It’s that time of year when the Elf on the Shelf and the Mensch on a Bench, the magical elf’s Hanukkah counterpart, return. Leading up to Christmas, the elf heads back to the North Pole to tell Santa Claus about the adventures of the day. Each morning, the scout elf returns to its family and perches in a different place to watch the fun.
The mensch (a Yiddish word that means a good person, a person with integrity and honor) arrives on the first day of Hanukkah. (This year, Hanukkah begins on the night of Sunday, Dec. 2 and continues through Wednesday, Dec.10.) Similar to the elf, the mensch, infused with holiday magic, watches over the family, appearing each morning in a different spot. Families give him the Shamash candle when they wake up each day. Each evening, if the kids have behaved, he easily lets go of the Shamash candle. If they’ve misbehaved, he holds the candle tight, and the kids might not get any presents that day.
In addition to these magical dolls monitoring good behavior during the holiday season, the elves and mensches can encourage healthy habits — from eating fruits and vegetables to engaging in different physical activities. In fact, some of these elves and mensches love oatmeal for breakfast and do yoga to exercise.
This year’s Elf on Shelf usually returns this week, with many returning on Saturday, Dec. 1.
Children’s Healthcare of Atlanta’s Strong4Life has put together a list of all sorts of ways the elf and mensch can encourage healthy habits. Here are nine ideas for fun and healthy adventures to get you (I mean the elf or mensch) started:
Elves and mensches love fruits and vegetables. Your elf or mensch can strike a pose on the kitchen counter surrounded by colorful raw veggies. Maybe the elf uses an erase marker to write a message on a nearby window or mirror: “Santa loves his fruits and veggies!”
Elves and mensches love yoga. Your elf or mensch might say “namaste” with a nice, big morning stretch and yoga pose. Get sluggish kids going by having them do “child’s pose” each day before school.
Elves and mensches enjoy healthy snacks. Your elf has taken a dive into a healthier snack, such as a bowl of popcorn! Next time you’re watching a family movie, remind kids that you’re replacing that box of candy with something more nutritious.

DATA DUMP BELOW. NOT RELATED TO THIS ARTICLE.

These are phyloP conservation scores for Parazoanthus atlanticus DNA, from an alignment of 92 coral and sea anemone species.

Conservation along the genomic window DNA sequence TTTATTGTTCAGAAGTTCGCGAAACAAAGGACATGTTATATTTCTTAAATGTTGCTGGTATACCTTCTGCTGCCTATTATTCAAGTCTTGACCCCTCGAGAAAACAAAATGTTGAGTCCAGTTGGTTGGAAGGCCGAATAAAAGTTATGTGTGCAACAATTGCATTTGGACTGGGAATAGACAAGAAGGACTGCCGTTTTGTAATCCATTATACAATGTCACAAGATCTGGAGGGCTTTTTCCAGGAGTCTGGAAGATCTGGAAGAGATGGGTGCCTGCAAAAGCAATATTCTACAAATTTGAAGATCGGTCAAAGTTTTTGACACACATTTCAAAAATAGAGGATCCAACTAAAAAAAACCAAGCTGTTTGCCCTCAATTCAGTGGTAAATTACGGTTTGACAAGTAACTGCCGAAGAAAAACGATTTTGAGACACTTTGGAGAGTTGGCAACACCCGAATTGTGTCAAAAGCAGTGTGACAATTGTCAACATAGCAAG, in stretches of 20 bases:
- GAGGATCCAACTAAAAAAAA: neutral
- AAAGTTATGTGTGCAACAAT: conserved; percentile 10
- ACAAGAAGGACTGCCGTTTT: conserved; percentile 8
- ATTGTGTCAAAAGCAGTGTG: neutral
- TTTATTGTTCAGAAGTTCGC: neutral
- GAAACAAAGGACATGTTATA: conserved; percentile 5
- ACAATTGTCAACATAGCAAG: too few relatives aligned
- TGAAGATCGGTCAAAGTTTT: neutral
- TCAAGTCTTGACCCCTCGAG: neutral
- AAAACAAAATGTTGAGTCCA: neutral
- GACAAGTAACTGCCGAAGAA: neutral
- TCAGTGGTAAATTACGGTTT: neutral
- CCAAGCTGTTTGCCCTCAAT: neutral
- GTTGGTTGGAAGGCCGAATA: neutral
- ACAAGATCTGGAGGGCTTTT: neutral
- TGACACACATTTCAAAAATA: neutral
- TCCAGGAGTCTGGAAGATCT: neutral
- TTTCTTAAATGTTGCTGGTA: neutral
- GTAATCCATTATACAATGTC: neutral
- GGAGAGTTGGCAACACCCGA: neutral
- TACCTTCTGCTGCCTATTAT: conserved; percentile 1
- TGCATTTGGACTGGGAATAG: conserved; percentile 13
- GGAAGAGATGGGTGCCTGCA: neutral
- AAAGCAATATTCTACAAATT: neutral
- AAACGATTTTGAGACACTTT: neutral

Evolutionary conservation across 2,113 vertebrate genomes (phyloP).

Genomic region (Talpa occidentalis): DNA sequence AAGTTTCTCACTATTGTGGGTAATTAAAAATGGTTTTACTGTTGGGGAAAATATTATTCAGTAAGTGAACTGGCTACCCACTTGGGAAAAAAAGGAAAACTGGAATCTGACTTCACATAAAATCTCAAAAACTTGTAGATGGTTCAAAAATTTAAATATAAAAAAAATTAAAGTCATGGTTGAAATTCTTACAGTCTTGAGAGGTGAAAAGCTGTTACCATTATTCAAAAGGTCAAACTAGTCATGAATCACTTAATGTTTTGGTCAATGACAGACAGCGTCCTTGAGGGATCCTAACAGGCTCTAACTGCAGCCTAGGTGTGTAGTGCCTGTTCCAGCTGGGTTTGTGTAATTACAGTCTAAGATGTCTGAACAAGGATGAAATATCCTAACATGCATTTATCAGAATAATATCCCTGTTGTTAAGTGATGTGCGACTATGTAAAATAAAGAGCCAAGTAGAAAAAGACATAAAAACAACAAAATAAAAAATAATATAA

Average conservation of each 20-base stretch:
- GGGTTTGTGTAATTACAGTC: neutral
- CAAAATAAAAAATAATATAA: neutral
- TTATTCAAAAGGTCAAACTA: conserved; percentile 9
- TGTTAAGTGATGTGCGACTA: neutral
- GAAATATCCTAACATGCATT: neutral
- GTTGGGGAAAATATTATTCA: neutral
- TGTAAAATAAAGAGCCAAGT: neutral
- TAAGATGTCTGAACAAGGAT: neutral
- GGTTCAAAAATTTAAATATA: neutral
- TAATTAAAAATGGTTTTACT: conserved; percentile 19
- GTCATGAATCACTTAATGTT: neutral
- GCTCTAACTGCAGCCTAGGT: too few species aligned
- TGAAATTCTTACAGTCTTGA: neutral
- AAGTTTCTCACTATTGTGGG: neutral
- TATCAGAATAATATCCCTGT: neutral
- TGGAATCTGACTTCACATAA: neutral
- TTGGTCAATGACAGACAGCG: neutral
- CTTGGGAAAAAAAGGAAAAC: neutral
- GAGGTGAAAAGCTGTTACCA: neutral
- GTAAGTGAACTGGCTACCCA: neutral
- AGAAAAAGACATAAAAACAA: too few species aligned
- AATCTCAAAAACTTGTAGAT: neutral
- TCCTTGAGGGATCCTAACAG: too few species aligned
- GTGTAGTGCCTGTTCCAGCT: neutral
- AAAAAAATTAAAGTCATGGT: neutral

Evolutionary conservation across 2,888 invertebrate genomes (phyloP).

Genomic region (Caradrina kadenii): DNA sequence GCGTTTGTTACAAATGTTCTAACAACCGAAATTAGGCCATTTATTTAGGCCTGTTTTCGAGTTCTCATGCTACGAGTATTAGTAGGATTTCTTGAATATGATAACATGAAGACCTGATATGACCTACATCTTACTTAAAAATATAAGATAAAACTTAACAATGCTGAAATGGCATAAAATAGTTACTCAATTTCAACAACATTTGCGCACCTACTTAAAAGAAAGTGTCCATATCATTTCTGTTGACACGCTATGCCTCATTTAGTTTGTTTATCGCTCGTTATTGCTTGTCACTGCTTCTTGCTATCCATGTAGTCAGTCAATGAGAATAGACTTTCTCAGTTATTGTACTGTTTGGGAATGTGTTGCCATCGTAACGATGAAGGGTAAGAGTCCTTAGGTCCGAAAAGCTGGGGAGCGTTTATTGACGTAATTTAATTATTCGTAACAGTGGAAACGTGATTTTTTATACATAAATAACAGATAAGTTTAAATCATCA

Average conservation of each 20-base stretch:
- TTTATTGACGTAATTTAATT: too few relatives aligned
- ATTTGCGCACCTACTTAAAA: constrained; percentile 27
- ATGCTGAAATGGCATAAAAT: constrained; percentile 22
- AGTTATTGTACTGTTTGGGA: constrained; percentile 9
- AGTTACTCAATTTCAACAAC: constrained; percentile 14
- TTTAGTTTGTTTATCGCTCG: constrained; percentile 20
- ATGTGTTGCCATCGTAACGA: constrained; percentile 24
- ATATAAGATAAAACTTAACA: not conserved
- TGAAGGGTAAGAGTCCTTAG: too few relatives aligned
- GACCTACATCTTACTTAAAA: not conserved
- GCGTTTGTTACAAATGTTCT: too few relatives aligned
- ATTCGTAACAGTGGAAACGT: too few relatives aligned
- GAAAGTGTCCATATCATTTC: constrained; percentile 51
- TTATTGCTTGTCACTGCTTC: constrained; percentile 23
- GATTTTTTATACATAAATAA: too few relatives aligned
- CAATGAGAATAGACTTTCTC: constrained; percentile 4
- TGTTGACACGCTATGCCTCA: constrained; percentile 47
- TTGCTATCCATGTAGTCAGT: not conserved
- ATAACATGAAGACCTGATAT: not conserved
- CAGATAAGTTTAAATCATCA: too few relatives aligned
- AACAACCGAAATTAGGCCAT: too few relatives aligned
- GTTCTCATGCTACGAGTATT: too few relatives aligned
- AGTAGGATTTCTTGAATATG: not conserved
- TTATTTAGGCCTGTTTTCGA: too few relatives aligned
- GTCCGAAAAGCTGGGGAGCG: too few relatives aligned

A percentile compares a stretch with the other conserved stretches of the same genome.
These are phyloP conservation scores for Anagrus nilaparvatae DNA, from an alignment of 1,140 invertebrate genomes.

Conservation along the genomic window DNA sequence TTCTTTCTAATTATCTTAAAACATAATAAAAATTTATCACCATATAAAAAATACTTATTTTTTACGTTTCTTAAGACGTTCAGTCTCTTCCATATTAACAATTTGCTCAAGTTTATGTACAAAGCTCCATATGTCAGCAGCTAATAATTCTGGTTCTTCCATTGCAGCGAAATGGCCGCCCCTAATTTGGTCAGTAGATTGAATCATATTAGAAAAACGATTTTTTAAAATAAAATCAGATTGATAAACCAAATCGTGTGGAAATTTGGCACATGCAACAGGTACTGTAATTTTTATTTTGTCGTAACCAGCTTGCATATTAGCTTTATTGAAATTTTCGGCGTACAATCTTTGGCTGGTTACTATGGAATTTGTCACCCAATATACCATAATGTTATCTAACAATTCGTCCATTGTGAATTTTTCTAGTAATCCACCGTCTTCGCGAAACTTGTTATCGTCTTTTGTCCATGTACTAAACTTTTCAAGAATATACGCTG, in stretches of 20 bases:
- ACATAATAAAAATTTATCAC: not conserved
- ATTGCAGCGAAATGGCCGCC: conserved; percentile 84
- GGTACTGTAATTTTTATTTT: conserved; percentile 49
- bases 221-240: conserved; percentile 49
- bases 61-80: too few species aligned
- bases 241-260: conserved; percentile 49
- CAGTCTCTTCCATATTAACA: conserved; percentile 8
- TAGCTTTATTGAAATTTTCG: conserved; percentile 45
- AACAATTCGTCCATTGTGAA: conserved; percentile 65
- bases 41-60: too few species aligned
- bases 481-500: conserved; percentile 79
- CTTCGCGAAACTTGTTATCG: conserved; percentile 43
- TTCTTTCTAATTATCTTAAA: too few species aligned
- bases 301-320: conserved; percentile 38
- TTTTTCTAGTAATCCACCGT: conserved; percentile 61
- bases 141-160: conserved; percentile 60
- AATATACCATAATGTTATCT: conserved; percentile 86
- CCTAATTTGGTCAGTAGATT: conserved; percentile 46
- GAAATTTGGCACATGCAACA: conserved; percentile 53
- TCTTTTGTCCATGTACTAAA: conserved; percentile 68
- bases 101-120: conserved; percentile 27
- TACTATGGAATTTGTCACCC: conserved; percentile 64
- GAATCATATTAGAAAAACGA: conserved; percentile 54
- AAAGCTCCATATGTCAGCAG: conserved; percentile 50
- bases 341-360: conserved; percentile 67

Elves and mensches like to lift weights. Everyone knows elves are champions of strength. How else would they be able to carry around so many presents?! Santa makes sure his elves stay strong, so he gives them straws to use to drink plenty of water and milk. Inspire your child to do the same!
Elves and mensches love to race. Your elf wants to sack race! He supplies big paper sacks so your kid’s other toys can race. Let kids decorate their sacks, then race them to the finish line. Next, it’s your kid’s turn to race!
Elves and mensches love to get outside. Whether riding bikes, jumping rope or walking the dog, elves and mensches enjoy being active outside. Hook the elf’s hand to Fido’s leash and write an “Elf-Gram” asking kids to take the dog for a walk because it’s good for him — and them!
Elves and mensches love oatmeal. To prove it, yours can pour some oatmeal on the kitchen counter and make a snow angel.
Elves and mensches can share recipes. Your elf may want to show kids what he or she likes to eat at the North Pole. Maybe the elf conveniently leaves a recipe for “Santa’s Favorite PB&Banana Wraps” on the kitchen counter.
Elves and mensches love physical challenges. Have you heard about the elf that left an Elf-Gram that reads, “I did five pushups last night. How many can you do?”
Support real journalism. Support local journalism. Subscribe to The Atlanta Journal-Constitution today. See offers.
Your subscription to the Atlanta Journal-Constitution funds in-depth reporting and investigations that keep you informed. Thank you for supporting real journalism.